Due: Friday, October 21, at 11:59pm
The baseline Nachos implementation has an incomplete thread system. In this project, your job is to complete it, and then use it to solve synchronization problems.
Properly synchronized code should work no matter what order the scheduler chooses to run the threads on the ready list. In other words, we should be able to put a call to KThread.yield (causing the scheduler to choose another thread to run) anywhere in your code where interrupts are enabled, and your code should still be correct. You will be asked to write properly synchronized code as part of the later assignments, so understanding how to do this is crucial to being able to do the project.
To aid you in this, code linked in with Nachos will cause KThread.yield to be called on your behalf in a repeatable (but sometimes unpredictable) way. Nachos code is repeatable in that if you call it repeatedly with the same arguments, it will do exactly the same thing each time. However, if you invoke nachos -s <number> with a different number each time, calls to KThread.yield will be inserted at different places in the code.
You will be modifying source code files in the threads subdirectory, and compiling in the proj1 subdirectory. You are encouraged to add new classes to your project as you see fit; the code we provide you is not a complete skeleton for the project. As described on the main project page, be careful to add any additional classes to the packages (directories) permitted.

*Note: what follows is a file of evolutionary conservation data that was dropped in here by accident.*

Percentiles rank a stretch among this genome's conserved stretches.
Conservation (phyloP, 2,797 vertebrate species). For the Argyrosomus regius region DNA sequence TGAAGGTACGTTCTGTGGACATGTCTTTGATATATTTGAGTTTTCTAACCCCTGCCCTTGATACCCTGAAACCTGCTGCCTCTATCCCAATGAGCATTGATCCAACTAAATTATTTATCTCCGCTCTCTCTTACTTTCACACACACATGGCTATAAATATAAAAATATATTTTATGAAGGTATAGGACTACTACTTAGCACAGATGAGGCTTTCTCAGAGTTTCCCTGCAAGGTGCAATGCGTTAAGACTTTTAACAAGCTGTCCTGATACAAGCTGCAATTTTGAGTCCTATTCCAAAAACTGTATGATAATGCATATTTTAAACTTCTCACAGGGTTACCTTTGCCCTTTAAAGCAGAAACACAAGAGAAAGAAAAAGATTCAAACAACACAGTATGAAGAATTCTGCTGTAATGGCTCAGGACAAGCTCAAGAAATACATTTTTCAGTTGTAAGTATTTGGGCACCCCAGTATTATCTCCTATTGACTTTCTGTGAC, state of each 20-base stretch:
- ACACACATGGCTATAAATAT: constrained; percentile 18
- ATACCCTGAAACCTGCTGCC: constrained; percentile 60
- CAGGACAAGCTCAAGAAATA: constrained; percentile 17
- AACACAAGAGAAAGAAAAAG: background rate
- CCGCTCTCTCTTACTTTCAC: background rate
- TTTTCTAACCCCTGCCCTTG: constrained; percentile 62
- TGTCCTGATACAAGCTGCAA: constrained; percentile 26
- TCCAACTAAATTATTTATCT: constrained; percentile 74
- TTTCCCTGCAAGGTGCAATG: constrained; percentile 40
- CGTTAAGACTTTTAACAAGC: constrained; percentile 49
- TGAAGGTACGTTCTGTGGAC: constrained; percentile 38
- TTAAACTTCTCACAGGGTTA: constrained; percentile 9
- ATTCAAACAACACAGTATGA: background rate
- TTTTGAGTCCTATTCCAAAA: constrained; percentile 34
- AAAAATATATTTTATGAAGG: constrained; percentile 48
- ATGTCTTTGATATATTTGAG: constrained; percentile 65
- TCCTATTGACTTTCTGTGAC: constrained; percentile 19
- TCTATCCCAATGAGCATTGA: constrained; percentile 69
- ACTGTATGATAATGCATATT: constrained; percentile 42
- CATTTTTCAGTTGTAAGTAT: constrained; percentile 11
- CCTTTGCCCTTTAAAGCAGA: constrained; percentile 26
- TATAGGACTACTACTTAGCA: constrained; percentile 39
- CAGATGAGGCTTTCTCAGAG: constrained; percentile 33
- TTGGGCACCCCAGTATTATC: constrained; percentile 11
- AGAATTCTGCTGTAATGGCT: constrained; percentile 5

There should be no busy-waiting in any of your solutions to this assignment. (The initial implementation of Alarm.waitUntil is an example of busy-waiting.)
Trace the execution path (by hand) for the startup test case provided. When you trace the execution path, it is helpful to keep track of the state of each thread and which procedures are on each thread's execution stack. You will notice that when one thread calls TCB.contextSwitch, that thread stops executing, and another thread starts running. The first thing the new thread does is to return from TCB.contextSwitch. We realize this comment will seem cryptic to you at first, but you will understand threads once you understand why the TCB.contextSwitch that gets called is different from the TCB.contextSwitch that returns.